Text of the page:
Build for the future
“South Africa must not use the World Cup as an excuse to rob the industry by inflating infrastructure charges,” says Giovanni Bisignani, IATA Director General and CEO. “Proposals for a 59.9% increase in airport charges and a 42.6% increase in air traffic control charges are divorced from reality and completely unacceptable. When airlines are fighting for survival, such proposals are an embarrassment that must be resolved before the world comes to visit in June.”
The proposed increases are largely a result of the new King Shaka International Airport at La Mercy in Durban. The facility takes the adage of building for the future a bit too far. It will handle 7.5 million passengers per annum (mppa) with potential to expand to 45 million passengers.
The problem is that La Mercy, which is to open in May, is probably 10 years ahead of its time, according to capacity projections. Airlines say there was little consultation on the project, all claiming that Durban gives them something they don’t need.
And as the new fees involve a large amount of cross-subsidization—increases at Cape Town will partly finance the building of Durban—airlines that fly into South Africa but don’t use Durban will be paying for something they don’t use.
The Airports Company South Africa (ACSA) had not intended to build a new facility, says Nicky Knapp, Group Executive for Communications and Brand Management. “In August 2006, South Africa’s National Minister of Transport announced his decision that ACSA would take over the development of the new international airport at La Mercy from the KwaZulu-Natal Provincial Government, which had already started an EPC [engineer, procure and construct] process to develop the new airport.” Previously, the plan was to expand the existing facility.
And, says Knapp, the charges are simply the result of regulations, which state that ACSA must prefund all development and can only get its money back when the infrastructure comes online.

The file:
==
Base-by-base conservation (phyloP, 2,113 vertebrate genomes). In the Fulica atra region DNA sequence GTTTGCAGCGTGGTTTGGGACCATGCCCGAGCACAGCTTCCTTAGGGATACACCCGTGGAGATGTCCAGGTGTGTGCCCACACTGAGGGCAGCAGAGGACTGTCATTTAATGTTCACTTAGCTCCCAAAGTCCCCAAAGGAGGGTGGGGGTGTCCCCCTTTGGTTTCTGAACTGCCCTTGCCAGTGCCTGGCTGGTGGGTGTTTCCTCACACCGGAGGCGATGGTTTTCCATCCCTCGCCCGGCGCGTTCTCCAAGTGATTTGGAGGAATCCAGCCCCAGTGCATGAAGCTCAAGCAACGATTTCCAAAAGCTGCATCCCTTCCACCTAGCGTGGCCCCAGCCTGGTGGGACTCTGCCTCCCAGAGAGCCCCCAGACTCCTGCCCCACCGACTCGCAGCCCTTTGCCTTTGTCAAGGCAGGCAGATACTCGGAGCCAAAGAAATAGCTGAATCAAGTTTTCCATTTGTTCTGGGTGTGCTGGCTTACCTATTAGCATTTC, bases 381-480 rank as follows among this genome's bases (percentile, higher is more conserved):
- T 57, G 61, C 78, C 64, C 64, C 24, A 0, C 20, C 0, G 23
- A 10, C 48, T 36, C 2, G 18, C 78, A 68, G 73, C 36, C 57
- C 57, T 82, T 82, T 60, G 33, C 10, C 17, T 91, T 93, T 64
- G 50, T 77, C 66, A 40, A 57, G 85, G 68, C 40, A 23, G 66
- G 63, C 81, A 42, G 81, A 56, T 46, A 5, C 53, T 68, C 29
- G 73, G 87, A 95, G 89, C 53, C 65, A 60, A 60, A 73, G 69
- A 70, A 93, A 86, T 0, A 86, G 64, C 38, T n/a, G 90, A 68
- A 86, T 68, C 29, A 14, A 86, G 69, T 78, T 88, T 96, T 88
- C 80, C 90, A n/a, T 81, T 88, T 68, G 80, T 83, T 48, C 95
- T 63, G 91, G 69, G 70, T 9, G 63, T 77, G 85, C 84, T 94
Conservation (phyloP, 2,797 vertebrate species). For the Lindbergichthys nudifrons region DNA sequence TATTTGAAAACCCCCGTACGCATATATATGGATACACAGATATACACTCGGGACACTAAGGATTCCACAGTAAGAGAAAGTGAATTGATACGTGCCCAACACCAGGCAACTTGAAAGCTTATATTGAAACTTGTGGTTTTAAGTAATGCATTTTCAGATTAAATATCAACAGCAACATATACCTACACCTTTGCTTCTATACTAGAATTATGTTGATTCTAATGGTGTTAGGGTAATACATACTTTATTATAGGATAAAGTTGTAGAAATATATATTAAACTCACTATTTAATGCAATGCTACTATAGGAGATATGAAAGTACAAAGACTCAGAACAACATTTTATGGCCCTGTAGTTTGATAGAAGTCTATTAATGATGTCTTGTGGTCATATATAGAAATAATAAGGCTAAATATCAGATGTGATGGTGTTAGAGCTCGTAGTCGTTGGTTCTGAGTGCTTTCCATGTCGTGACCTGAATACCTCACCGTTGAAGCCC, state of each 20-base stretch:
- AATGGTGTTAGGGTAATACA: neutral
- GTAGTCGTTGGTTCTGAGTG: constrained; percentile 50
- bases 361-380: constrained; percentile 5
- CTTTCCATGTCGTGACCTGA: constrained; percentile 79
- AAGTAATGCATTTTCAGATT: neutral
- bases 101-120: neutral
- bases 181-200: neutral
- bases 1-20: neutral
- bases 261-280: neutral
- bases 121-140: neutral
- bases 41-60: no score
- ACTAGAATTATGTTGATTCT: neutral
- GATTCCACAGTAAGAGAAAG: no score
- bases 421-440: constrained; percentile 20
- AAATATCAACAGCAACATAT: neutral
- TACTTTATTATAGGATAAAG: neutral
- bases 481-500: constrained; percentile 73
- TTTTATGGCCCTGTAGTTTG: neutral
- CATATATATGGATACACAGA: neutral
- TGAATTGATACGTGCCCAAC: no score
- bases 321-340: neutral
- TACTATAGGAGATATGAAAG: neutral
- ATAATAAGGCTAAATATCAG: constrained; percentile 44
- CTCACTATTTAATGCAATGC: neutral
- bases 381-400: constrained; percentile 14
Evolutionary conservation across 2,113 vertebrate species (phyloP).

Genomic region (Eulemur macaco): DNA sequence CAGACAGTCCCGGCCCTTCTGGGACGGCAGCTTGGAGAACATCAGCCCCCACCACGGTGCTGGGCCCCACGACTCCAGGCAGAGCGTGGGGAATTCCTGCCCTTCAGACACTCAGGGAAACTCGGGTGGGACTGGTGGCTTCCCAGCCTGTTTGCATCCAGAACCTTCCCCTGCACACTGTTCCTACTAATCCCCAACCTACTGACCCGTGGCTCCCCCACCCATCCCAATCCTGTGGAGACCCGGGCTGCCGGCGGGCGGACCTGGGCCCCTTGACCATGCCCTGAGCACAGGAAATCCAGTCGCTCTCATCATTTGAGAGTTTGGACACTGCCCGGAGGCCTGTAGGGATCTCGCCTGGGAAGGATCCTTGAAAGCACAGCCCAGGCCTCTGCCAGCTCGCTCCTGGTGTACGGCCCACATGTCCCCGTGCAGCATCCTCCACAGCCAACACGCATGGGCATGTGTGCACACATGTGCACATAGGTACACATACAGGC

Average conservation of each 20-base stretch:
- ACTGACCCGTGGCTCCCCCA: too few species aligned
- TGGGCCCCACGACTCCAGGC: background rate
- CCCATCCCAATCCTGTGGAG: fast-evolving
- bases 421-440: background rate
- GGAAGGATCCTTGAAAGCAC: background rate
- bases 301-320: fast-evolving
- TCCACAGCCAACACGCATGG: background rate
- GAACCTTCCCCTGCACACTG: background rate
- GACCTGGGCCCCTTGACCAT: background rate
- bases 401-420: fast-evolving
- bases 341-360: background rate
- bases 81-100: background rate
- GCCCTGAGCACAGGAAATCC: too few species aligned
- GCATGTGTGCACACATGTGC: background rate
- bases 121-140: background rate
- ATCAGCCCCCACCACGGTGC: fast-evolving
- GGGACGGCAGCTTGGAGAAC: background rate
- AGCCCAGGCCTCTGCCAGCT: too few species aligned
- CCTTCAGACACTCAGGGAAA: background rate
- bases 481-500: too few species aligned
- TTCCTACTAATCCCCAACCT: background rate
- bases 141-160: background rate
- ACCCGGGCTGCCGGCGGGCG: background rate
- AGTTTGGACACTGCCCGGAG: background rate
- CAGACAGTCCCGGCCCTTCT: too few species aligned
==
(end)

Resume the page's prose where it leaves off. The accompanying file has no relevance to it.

Durban has also suffered from severe cost overruns. Although ACSA made an initial “guestimate” that $409 million (ZAR 3.1 billion) would be spent on construction, latest estimates from the company are in the region of $900 million (ZAR 6.8 billion). It seems the regulating committee, which has accepted enormous increases in airport charges, is allowing most of the increased spend and even giving ACSA a return on it.
“The impact on South African Airways (SAA) and aviation in general will be negative as customers can absorb only so much before they reduce their trips,” says Vimla Maistry, SAA Acting Head Group Corporate Affairs. “Alternatively, SAA and other airlines need to absorb some of these costs, which might have an impact on other areas of service delivery.”
Price elasticity analysis performed by IATA has shown that the increases will materially affect international passenger numbers if the costs are passed on to
the ticket. This will doubtless affect South African businesses, tourism and the wider economy. It will mean tough decisions for airlines on how best to
serve particular routes, if at all. Yields continue to suffer in the wake of the economic downturn and the region was never a high-yield destination anyway.
Other upgrades are also responsible for ACSA’s requested price increase, although none is as controversial. At Johannesburg, capacity has been increased to 25 mppa. There is an additional pier with nine gates, and terminal space has been improved through the introduction of more self-service kiosks. A new rail link connecting the airport to downtown is under construction, and will later be expanded to cover parts of Pretoria. Capacity at Cape Town has been doubled to 14 mppa, and again greater emphasis has been placed on self-service.
There is a danger, though, that ACSA will continue to pursue developments at the two airports despite notable falls in passenger traffic. The improvements lined up are valued at $1.7 billion (ZAR 12.6 billion) up to 2015 alone, potentially leading to yet more substantial charges increases for the next regulatory period.
Air Navigation Charges
Air navigation charges have also increased. ATNS wants to increase staff and related costs by 83% by 2015. The Regulating Committee seems on the verge of agreeing to these hikes, making the likelihood of further uncontrolled increases in the future even greater.
Air traffic management in the region has improved, though, with the introduction of Reduced Vertical Separation Minima, and there is still much that can be done. “Southern Africa can still adopt new technology,” says Manoj R K Ujoodha, CEO of Air Mauritius. “Increased traffic management through air-ground data links such as CPDLC and ADS-B will further improve efficiency and safety especially where radio coverage is of lower quality.”
The challenge will be in making these improvements in an efficient and cost-effective manner.